Published by Anonymous (not verified) on Thu, 14/09/2017 - 6:41am in

Bruce Sterling was, with William Gibson, one of the leading members of the ‘Mirrorshades’ group of SF writers, who launched cyberpunk in the 1980s. This is the SF genre set in dystopian, corporate futures, whose streetwise picaresque heroes entire a VR cyberspace through jacking into the Web. If you want an idea what the genre’s like, see the film Blade Runner, although the film actually came out while Gibson was writing his groundbreaking novel, Neuromancer.

This week the news has been dominated by hurricane Harvey and the other storms that are wreaking such havoc in Florida, Bermuda and other parts of the Caribbean. In a previous article I put up this evening about Trump’s appointment of Jim Bridenstine, a scientific illiterate, who doesn’t believe in climate change as head of NASA, I discussed how Jimmy Dore and his co-host Steffi Zamorano and Ron Placone had said that these storms bear out the continuing decline of the Earth’s climate. Way back in the early part of this century, after several heatwaves, climate scientists warned that climate change meant that the weather would become more extreme.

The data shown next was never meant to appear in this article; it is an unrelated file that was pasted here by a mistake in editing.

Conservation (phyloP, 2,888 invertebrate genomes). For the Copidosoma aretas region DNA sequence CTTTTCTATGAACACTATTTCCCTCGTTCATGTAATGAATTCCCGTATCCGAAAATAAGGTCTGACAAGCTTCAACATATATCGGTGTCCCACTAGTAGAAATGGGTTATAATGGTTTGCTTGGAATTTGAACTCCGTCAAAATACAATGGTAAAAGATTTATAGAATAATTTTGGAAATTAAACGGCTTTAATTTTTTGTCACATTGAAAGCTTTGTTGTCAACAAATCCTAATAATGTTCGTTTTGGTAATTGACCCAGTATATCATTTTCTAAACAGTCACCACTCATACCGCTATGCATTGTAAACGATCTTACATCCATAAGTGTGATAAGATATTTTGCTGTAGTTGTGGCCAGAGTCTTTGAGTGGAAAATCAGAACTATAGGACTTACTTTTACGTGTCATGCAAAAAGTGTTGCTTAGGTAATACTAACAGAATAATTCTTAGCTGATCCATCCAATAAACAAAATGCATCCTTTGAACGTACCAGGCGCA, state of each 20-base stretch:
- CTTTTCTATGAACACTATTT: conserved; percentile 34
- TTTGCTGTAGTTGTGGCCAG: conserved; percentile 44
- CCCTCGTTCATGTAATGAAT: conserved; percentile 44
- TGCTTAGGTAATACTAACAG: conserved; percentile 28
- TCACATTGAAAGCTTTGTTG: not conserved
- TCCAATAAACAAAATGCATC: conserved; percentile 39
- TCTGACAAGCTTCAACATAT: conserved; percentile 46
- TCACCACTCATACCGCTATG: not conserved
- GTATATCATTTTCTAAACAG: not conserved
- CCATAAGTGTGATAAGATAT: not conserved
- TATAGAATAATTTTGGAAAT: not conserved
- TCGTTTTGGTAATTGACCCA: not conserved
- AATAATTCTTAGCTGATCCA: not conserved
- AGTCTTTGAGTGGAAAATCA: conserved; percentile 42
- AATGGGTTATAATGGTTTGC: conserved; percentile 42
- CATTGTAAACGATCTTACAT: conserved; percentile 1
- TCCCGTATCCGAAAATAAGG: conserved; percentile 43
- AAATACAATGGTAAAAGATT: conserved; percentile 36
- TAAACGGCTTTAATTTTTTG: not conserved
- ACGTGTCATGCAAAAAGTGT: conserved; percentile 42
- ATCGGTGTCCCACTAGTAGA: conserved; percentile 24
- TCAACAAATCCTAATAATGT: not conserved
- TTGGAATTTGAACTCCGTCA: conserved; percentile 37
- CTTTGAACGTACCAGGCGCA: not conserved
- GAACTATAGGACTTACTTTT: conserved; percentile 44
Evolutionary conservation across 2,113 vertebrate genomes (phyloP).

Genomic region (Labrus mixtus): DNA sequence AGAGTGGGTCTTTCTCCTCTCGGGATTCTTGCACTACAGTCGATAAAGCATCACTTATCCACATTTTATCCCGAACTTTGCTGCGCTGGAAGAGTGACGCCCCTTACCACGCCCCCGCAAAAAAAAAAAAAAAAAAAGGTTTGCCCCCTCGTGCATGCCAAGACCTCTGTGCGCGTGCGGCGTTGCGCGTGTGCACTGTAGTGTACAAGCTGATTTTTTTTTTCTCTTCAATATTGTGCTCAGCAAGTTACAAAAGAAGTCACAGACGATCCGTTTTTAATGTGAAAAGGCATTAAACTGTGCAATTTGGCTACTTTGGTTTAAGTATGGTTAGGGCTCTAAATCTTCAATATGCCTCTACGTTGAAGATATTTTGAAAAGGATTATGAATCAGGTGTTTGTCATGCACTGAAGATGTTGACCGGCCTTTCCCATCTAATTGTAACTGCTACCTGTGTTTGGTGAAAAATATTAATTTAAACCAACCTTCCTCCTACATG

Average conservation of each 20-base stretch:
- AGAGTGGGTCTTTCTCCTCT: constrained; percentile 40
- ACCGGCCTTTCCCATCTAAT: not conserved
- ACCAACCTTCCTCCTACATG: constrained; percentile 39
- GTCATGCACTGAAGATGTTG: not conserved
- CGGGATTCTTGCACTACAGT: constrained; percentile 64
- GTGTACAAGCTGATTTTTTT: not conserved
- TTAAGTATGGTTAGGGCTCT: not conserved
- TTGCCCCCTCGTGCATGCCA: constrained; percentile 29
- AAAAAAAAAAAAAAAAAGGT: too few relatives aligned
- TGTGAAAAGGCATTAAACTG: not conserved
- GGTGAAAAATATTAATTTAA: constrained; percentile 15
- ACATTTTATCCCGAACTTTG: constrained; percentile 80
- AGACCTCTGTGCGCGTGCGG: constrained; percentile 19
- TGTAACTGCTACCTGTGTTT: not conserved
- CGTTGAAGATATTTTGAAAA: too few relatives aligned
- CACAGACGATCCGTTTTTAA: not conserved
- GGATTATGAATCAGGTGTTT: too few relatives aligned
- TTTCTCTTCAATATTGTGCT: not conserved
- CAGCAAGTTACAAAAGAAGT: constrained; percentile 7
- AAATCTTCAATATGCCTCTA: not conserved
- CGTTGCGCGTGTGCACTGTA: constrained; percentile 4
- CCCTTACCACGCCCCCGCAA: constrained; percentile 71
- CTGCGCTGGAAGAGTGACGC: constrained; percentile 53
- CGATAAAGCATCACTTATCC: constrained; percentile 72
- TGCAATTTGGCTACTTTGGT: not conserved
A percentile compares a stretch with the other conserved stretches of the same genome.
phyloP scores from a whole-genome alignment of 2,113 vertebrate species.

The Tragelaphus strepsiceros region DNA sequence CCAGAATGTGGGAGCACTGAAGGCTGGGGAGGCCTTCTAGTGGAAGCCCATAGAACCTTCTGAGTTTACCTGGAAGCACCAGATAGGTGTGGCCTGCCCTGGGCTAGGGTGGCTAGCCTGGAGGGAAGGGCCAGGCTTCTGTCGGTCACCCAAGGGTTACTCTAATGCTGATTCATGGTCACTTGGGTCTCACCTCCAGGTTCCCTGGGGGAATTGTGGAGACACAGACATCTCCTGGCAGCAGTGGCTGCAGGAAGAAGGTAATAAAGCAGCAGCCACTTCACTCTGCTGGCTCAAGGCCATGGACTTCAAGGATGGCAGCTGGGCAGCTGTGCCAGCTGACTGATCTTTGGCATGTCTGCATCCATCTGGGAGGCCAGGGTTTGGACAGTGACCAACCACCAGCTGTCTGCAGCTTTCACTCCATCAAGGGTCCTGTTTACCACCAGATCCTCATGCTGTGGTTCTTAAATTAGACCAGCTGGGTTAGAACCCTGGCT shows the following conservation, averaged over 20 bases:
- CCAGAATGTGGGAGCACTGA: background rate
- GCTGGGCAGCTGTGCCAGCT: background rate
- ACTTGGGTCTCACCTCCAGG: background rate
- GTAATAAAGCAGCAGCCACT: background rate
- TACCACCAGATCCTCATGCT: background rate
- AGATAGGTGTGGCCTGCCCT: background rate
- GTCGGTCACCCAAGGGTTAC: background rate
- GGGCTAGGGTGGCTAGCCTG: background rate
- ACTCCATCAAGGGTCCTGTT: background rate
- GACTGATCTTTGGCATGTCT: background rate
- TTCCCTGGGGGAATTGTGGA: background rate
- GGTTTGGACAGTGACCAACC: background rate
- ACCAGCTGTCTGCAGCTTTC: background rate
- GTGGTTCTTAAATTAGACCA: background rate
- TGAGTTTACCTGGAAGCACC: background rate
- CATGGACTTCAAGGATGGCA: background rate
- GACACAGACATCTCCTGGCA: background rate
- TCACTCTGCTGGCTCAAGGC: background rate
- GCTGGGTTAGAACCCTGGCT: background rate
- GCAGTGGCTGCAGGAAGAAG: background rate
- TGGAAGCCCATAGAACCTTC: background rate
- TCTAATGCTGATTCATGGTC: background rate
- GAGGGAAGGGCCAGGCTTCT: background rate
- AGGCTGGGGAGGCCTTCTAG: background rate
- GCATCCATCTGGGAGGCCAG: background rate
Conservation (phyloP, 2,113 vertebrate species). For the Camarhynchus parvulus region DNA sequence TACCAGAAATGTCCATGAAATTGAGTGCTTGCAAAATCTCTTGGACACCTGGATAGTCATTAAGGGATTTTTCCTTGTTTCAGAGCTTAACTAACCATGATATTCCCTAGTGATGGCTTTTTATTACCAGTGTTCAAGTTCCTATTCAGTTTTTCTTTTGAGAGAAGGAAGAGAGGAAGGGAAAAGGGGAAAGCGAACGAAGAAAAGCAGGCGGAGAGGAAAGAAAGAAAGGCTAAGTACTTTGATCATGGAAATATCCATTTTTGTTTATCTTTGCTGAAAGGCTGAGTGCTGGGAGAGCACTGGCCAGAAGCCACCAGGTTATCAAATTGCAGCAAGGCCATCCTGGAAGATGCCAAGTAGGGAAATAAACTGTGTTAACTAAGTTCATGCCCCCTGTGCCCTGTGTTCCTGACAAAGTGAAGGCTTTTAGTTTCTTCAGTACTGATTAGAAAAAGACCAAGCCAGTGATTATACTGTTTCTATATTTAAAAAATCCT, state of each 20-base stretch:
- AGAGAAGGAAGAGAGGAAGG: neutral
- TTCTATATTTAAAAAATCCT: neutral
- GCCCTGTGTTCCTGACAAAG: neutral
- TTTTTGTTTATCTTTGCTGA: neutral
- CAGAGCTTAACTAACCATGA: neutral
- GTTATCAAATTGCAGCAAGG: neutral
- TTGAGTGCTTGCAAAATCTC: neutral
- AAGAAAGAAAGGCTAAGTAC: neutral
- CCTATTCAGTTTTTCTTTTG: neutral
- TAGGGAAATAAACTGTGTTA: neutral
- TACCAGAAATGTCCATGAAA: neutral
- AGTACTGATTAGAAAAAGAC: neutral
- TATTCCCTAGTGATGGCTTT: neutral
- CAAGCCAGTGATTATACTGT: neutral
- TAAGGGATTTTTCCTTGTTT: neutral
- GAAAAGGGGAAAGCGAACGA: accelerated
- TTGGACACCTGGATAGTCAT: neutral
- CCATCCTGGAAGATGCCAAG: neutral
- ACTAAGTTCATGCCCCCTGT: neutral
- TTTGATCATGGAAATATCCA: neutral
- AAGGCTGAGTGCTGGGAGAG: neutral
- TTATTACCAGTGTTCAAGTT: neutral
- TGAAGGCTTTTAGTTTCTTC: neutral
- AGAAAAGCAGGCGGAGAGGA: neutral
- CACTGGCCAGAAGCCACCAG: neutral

And Bruce Sterling wrote an entire book about the superstorms that would arise due to climate change in his 1994 SF novel, Heavy Weather (London: Millennium).

This was set in the devastated Texas of the early 21st century, where the aquifers have dried up. It’s a state wracked by violent storms, where thousands have been left homeless and forced into refugee camps by the unstable climate. The blurb for the book reads

2031 – the atmosphere’s wrecked. The Storm Troupers – media unit, scientists, techno-freaks – get their kicks from weather. Hooked up to drones through virtual-reality rigs, they can plunge like maddened darts into the eye of a storm and surf a ride from hell.

Their Holy Grail: the F6, a tornado so intense it’s off the scale. Dangerous in the extreme. Also dangerous: certain people’s sick dreams, full of tornado trails, shining insane paths of endless howling destruction.

The high-tech wonders of a decaying world … and a bunch of wild nomads longing to be blown away.